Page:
We’re hardwired to evaluate whether we’re feeling safe and satisfied in our interactions with people. The problem is that we can see what others are doing wrong much easier than we can see our own contributions to creating discord. So we judge other people’s actions more harshly than our own.
Judging others is our mind’s automatic method of protecting us from people who may hurt us. On the other hand, being judgmental involves criticism, conflict, anger, and, ultimately, alienation – damaging even good relationships.
To understand how the process of making judgments works, consider how you feel about a painting when you first see it. You know instantly and automatically whether you like it. If someone asks you to explain your reaction, your mind starts searching for some plausible reasons to justify your feelings. You don’t really know why you find something to be beautiful or ugly, but your mind can quickly create some reasons that seem to make sense.
The same process is at work when you have a strong reaction about an interaction with another person. Your feelings about the issue come first, and your reasons are invented on the fly to support why you’re right. If the other person feels strongly as well, the argument is on.
Will the other person will suddenly change their mind and agree with you? Of course not, because you’re each intent on making up arguments to justify your feelings about the situation. Often this process ends with each side making moral judgments about the other person’s character, or lack thereof.
Then you end up seeing each other as bad people, rather than two individuals who reacted differently. This conclusion is based on your judgment of what you believe are flawed arguments and accusations made by the other person. But most of what they said was to justify why they felt the way they did about a particular event.
These snap judgments of what’s going on are based on gut feelings and intuitions that occur automatically and unconsciously. You think that you’re seeing the event for what it really is, and therefore the facts should be plain for all to see.
If others disagree, you assume that either they haven’t seen the relevant facts or they’re blinded by their own selfish interests.
However, you are interpreting the “facts” based on your own background. Your mind automatically compares your previous experiences to what’s occurring in the present moment.
Your current feelings are based on your pre-existing perceptions of similar situations from your past, so you feel that you’re right about how you perceive what’s happening now.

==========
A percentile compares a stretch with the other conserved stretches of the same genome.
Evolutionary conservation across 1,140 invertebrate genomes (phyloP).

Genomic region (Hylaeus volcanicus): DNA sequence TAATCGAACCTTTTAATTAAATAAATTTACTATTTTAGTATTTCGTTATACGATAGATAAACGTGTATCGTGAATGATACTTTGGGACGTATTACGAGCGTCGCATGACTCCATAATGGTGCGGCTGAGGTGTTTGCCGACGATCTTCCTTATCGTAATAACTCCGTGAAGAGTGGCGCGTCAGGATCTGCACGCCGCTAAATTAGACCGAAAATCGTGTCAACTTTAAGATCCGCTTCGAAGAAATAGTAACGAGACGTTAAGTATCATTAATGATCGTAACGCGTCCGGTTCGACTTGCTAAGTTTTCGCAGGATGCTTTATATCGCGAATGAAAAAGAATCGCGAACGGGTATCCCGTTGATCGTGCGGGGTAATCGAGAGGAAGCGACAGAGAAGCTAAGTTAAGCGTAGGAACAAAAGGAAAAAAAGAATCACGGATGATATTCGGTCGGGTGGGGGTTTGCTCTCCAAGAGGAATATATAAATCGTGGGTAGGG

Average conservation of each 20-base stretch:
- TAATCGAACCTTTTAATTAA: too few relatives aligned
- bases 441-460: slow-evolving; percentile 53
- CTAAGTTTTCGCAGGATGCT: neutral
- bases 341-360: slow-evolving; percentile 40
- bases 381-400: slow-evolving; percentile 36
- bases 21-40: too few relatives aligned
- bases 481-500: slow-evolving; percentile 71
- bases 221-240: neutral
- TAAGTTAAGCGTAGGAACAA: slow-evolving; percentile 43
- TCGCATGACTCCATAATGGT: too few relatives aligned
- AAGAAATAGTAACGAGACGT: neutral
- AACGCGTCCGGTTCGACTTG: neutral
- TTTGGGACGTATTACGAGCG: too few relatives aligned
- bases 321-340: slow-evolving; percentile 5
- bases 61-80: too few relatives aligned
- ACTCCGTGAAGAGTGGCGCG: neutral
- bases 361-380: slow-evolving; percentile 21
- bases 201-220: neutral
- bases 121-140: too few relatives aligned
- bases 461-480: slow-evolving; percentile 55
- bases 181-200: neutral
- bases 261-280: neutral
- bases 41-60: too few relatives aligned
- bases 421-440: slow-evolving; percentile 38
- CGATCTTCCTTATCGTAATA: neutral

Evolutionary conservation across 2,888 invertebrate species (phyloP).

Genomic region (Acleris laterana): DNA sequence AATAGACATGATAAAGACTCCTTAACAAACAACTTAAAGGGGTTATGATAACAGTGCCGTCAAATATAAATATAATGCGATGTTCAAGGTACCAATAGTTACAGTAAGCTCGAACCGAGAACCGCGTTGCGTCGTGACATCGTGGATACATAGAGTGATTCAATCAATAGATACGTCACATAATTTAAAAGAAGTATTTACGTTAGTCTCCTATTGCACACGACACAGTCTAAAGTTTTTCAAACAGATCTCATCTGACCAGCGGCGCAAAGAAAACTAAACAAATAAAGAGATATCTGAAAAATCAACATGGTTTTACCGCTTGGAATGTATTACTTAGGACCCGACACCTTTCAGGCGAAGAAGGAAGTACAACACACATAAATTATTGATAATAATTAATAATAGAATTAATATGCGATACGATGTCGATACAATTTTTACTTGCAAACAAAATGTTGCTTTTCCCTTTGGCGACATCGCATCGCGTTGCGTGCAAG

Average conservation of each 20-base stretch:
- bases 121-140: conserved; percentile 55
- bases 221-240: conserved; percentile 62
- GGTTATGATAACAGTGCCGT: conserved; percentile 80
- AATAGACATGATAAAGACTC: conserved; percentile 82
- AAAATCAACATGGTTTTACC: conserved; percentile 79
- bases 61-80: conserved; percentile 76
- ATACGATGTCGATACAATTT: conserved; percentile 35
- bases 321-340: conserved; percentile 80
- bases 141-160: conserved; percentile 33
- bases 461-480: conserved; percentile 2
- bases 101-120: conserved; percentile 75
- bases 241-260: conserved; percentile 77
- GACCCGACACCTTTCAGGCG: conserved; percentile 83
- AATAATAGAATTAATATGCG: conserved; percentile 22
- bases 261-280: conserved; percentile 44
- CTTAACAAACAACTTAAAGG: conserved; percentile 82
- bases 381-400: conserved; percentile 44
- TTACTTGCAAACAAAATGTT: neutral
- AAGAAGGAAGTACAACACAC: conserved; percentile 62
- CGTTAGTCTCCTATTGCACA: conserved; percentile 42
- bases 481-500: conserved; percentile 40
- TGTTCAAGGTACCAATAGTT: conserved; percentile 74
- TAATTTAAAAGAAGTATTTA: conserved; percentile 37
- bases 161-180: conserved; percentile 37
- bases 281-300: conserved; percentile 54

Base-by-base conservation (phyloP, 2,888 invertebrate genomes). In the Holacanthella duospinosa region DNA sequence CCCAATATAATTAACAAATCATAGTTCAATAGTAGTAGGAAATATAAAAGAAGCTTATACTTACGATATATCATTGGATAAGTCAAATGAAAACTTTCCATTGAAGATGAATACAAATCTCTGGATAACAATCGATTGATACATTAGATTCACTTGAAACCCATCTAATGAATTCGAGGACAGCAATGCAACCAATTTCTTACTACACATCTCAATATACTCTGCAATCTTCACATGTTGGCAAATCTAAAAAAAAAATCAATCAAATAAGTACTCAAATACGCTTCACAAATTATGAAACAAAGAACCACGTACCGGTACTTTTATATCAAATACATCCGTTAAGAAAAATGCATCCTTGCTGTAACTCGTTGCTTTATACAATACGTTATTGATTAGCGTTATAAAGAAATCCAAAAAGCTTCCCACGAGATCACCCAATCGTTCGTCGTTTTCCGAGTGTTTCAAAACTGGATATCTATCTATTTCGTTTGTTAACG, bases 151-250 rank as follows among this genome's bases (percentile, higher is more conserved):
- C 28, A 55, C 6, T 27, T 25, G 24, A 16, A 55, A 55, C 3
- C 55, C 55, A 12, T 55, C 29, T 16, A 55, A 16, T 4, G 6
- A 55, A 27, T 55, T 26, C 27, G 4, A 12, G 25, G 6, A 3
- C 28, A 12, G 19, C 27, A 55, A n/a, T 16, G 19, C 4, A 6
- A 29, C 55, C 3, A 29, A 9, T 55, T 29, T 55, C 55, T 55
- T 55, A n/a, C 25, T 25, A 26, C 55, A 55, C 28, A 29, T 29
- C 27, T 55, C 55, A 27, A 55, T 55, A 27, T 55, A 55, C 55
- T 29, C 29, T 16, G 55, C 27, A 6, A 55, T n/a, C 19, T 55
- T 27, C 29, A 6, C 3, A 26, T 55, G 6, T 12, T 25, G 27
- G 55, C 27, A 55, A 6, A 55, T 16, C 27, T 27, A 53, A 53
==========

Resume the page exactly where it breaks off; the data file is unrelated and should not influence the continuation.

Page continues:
But because people have different backgrounds, they will rarely feel the same way about a situation.
To be happy in your relationships, you must learn to manage the judgmental part of your mind.
That requires recognizing that your feelings are based on your unique experiences in life, and other people who’ve had other experiences will feel differently about the same situation.
Thinking that the other person “should” see things the same way you do, “should” feel the same way you do about issues, and “should” act in accordance with what you believe is right will cause you perpetual frustration and anger. Resentment will rule your relationships.
But when you realize that you’re “shoulding” on the other person, you can give yourself the power to manage your emotions effectively.
The key to undoing the damaging effects of being judgmental is to focus your mind on finding faults in your own position.
Try this exercise: recall a recent conflict with someone you care about and review your own words and deeds to find a fault in how you handled the situation. Perhaps you said something insensitive, even though you felt it was right to do so.
Or maybe you did something to hurt the other person’s feelings, even if it was unintentional.
Or maybe you acted in a way that was inconsistent with your values, even though you justified it at the time.
Fight through your tendency to be defensive to protect yourself.
The experience will be like removing a splinter – suffering through some brief pain in order to keep a small hurt from becoming infected.
As soon as you can see that you contributed to creating the problem, you’ll be able to shift out of blaming and into empathizing because you’ll have developed some compassion for the other person’s point of view.